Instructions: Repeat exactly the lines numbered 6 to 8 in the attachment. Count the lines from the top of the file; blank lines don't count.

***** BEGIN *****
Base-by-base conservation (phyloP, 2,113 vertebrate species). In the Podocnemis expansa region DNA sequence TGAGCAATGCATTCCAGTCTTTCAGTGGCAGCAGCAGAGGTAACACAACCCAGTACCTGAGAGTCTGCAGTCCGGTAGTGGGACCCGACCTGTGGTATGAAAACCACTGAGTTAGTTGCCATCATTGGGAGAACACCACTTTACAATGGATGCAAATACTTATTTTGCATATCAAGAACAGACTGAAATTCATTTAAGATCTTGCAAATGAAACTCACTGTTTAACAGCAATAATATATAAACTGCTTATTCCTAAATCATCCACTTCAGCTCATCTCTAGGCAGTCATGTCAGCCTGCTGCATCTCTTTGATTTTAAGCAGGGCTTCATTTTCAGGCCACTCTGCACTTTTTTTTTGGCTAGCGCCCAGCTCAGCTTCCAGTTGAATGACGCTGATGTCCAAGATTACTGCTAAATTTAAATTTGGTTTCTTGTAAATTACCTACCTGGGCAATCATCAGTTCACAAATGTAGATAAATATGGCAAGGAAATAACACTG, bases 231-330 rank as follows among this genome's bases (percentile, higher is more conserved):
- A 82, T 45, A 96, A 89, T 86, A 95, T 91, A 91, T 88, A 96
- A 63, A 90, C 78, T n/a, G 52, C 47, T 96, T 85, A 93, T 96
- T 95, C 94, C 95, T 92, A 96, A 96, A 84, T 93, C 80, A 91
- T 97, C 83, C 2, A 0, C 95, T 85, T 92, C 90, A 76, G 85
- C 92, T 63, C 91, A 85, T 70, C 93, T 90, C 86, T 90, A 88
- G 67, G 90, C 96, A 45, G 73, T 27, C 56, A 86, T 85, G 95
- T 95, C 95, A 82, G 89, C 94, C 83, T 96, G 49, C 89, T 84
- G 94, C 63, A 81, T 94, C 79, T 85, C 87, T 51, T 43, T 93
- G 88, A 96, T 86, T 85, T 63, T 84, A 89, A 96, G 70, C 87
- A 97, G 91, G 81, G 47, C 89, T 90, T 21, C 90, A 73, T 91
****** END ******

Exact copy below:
- C 92, T 63, C 91, A 85, T 70, C 93, T 90, C 86, T 90, A 88
- G 67, G 90, C 96, A 45, G 73, T 27, C 56, A 86, T 85, G 95
- T 95, C 95, A 82, G 89, C 94, C 83, T 96, G 49, C 89, T 84